As the Lord, the God of Israel, lives, whom I serve, there will be neither dew nor rain in the next few years except at my word. (1 Kings 17:1)
WHEN SELF-SERVICE GAS STATIONS replaced full-service ones, the customer-proprietor relationship changed. Even though the proprietor still relied on the customer to purchase gas, the customer no longer relied on the proprietor to pump the fuel. As more self-service options became available, focus continued to shift beyond the customer—proprietor connection. As shifts are directed inward, we lose sight of those nearby. Eventually, if our focus is not corrected, we also lose sight of God.
Even though self-service options have increased over time, self-serving ideals have existed for years. King Ahab’s focus was so skewed that he promoted a self-serving lifestyle to an entire nation. However, a professed allegiance to self and to pagan gods had dire consequences—both a spiritual and a physical drought.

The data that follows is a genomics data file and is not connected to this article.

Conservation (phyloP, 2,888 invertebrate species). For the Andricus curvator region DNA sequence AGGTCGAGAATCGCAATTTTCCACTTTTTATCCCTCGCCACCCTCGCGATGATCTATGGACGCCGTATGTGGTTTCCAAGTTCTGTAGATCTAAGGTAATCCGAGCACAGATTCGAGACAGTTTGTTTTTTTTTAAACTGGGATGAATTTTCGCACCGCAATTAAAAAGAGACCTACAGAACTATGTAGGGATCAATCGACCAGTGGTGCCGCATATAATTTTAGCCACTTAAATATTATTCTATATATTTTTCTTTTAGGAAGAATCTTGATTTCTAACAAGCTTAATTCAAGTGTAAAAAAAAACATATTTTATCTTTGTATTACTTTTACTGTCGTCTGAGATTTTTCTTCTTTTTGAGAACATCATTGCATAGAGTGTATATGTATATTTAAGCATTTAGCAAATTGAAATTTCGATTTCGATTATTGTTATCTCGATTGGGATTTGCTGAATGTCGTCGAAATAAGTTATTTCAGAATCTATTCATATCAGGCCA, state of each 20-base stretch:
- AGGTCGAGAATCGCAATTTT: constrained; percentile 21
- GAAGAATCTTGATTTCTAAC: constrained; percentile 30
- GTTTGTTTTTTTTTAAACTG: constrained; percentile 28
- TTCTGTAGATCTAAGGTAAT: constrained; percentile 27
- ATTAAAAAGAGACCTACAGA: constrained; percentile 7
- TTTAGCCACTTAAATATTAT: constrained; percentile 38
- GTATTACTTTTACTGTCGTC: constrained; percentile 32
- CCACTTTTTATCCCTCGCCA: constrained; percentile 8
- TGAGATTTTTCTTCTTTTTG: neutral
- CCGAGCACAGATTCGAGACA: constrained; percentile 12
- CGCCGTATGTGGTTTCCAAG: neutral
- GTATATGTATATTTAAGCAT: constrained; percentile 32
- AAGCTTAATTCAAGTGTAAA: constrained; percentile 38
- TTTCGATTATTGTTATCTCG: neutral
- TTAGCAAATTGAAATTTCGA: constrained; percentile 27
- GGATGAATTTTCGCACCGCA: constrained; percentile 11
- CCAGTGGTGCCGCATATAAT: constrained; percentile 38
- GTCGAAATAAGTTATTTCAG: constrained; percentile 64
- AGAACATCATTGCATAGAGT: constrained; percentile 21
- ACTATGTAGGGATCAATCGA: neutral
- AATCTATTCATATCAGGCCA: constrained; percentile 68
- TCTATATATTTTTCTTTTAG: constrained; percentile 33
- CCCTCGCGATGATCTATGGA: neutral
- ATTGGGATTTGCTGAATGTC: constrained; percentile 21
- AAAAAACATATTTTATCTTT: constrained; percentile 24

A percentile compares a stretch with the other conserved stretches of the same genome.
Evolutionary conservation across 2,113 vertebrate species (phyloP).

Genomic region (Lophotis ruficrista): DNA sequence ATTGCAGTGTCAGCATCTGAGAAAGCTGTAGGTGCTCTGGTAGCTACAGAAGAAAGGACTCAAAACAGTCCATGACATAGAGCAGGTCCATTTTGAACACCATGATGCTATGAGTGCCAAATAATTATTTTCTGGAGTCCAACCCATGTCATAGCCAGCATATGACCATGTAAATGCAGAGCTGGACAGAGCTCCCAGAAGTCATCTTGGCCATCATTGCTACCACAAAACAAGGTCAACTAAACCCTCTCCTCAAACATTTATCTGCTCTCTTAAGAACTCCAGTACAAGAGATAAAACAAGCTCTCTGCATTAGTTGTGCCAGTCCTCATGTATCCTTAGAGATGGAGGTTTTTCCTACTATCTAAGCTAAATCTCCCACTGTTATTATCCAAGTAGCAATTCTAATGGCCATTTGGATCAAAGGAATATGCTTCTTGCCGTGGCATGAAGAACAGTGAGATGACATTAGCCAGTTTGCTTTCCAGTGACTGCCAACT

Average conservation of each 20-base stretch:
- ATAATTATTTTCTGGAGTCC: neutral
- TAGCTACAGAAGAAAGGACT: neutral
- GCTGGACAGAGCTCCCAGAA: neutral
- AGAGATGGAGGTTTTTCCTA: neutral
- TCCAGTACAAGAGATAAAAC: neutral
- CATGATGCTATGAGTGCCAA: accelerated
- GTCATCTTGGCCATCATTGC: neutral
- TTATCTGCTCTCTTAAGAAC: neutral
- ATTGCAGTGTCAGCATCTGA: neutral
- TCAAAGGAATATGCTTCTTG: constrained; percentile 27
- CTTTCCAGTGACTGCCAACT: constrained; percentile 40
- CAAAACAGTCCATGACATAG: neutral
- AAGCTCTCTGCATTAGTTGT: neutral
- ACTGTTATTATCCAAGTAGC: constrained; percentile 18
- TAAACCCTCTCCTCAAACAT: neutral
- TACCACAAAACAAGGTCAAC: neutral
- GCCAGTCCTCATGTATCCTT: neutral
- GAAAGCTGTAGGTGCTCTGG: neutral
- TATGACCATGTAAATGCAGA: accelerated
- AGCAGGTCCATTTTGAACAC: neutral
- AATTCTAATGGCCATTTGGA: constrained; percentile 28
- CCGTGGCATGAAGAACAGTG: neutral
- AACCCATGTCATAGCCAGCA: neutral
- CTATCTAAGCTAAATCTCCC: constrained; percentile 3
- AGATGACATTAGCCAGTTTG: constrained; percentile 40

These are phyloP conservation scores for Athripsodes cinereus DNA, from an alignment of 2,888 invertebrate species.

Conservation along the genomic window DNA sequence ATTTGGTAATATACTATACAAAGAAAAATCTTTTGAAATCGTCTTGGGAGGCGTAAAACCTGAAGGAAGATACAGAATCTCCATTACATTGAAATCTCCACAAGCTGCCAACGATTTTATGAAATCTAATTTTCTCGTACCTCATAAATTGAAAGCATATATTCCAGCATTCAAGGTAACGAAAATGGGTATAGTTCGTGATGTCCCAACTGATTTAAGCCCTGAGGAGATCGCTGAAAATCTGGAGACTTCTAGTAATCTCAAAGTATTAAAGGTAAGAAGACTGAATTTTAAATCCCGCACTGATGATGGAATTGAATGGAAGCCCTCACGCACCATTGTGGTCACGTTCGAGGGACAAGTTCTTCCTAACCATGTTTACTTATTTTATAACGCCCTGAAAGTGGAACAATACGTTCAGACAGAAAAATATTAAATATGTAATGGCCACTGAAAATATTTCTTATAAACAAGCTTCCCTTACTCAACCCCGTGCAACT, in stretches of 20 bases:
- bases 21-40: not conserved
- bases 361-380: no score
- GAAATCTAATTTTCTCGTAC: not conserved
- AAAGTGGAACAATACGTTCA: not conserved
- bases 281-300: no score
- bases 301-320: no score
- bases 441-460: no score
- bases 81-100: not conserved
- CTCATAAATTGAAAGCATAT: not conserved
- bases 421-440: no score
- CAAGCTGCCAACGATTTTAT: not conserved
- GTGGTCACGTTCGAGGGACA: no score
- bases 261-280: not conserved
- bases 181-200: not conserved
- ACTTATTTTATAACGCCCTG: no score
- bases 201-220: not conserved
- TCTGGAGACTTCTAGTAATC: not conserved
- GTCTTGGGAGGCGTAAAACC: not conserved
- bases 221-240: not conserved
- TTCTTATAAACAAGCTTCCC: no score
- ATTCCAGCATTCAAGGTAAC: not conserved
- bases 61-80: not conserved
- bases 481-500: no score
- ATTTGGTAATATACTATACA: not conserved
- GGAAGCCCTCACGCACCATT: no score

Elijah chose the opposite position—serving God instead of self. He was in tune with God, and understood that God ultimately controlled earth’s functions. Because of their relationship, God chose Elijah for a specific leadership role—to confront Ahab and remind him of the consequences of a self-serving lifestyle.
Ahab and Elijah—two distinct leaders with opposing views—one served self, the other served God. Both set examples for others. Both impacted a nation. The one who denied self-serving ways made the greater eternal impact for God. The other leader steered his followers down the wrong path. Which type of leader are you?
Reject the lure of serving self by staying connected to God.
Jill Printzenhoff is a science teacher and avid reader. She enjoys kayaking, fishing, bike riding, hiking, and vacationing with her husband and their two daughters.
© 2018 Wesleyan Publishing House. Reprinted from Light from the Word. Used by permission.